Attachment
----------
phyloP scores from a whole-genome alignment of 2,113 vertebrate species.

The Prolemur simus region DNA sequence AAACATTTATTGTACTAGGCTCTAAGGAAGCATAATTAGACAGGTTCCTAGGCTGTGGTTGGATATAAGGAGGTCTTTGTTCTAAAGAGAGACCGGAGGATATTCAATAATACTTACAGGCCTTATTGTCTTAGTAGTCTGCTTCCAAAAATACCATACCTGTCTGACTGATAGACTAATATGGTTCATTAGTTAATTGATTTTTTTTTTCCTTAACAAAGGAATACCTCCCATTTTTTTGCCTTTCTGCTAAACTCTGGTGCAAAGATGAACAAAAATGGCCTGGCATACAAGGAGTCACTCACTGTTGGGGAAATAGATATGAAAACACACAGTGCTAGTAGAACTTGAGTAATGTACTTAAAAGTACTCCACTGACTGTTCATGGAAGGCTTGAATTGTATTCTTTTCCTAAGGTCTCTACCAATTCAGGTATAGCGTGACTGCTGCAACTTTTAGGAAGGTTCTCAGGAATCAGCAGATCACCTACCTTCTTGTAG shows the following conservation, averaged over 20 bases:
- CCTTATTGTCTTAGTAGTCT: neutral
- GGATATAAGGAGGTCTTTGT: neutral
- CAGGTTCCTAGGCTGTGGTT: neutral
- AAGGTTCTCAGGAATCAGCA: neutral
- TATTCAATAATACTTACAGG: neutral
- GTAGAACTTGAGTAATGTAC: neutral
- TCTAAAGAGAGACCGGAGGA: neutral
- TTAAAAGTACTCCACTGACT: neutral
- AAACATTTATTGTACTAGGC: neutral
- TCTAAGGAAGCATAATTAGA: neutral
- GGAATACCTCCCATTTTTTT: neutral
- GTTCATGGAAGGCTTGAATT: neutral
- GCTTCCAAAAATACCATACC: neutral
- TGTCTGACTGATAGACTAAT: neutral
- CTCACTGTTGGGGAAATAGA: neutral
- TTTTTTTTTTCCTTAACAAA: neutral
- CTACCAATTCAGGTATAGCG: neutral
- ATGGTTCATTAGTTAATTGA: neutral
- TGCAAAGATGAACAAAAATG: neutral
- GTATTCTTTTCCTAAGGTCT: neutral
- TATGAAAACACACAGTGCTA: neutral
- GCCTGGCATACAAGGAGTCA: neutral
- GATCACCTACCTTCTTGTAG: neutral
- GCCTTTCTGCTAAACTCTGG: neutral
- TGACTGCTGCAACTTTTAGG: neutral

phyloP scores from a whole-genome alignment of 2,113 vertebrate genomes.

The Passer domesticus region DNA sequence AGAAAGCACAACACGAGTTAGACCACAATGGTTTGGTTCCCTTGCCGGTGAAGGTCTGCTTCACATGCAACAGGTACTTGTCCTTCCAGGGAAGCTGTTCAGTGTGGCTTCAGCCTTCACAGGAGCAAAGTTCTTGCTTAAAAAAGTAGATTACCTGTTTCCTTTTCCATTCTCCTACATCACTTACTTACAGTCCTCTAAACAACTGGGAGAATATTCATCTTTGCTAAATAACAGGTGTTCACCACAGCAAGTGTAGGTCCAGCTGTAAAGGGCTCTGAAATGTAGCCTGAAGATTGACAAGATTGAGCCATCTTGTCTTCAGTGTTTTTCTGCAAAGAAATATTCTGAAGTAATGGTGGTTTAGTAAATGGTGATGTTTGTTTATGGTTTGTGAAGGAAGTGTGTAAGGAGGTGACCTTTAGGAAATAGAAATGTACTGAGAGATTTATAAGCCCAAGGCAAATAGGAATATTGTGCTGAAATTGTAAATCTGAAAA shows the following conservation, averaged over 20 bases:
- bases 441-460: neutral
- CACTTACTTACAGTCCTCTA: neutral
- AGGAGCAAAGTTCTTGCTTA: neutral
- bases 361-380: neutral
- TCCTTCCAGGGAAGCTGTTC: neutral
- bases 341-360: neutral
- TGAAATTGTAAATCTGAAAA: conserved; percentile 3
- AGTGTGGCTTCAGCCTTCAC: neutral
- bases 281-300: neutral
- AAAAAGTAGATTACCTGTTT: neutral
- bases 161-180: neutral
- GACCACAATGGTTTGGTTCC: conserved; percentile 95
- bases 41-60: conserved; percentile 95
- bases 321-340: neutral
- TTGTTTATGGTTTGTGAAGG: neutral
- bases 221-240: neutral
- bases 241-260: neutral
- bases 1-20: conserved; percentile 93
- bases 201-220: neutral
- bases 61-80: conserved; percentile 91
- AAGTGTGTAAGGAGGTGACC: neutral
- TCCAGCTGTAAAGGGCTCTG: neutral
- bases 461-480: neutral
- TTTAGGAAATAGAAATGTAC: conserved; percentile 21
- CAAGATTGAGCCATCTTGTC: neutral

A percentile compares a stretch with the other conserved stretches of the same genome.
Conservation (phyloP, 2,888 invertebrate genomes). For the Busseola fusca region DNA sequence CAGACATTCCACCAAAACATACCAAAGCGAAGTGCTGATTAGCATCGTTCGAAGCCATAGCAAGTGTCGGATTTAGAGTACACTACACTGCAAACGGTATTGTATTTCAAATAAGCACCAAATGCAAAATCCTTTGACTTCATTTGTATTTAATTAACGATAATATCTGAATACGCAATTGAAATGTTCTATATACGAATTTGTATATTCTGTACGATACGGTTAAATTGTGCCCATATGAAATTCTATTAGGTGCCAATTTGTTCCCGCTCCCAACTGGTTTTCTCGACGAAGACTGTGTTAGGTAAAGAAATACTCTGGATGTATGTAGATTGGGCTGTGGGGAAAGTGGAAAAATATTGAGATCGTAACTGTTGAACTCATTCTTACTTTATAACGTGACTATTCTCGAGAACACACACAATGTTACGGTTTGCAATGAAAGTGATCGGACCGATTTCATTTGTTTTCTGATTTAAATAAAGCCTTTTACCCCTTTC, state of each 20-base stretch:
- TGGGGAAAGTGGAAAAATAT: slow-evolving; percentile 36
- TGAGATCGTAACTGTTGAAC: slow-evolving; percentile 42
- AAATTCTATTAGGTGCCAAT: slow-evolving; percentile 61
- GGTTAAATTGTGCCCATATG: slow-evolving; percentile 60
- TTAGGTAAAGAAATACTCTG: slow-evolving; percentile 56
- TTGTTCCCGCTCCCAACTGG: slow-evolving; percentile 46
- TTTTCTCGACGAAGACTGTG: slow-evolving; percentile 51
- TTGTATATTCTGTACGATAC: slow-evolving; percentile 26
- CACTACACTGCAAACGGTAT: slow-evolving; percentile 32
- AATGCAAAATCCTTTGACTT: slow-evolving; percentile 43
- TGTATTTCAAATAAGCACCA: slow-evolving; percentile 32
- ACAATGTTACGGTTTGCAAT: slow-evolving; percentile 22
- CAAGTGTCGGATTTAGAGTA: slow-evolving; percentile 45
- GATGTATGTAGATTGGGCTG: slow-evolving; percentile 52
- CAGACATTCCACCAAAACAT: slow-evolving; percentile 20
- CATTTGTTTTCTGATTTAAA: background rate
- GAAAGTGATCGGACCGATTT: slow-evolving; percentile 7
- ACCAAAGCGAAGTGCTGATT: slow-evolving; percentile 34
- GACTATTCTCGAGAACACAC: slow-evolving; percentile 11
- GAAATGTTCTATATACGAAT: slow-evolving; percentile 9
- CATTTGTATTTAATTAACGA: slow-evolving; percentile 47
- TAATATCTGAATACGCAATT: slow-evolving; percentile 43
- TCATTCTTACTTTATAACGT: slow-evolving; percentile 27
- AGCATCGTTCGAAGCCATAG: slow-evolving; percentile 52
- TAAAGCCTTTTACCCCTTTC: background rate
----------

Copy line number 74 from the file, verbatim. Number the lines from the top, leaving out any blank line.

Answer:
- ACCAAAGCGAAGTGCTGATT: slow-evolving; percentile 34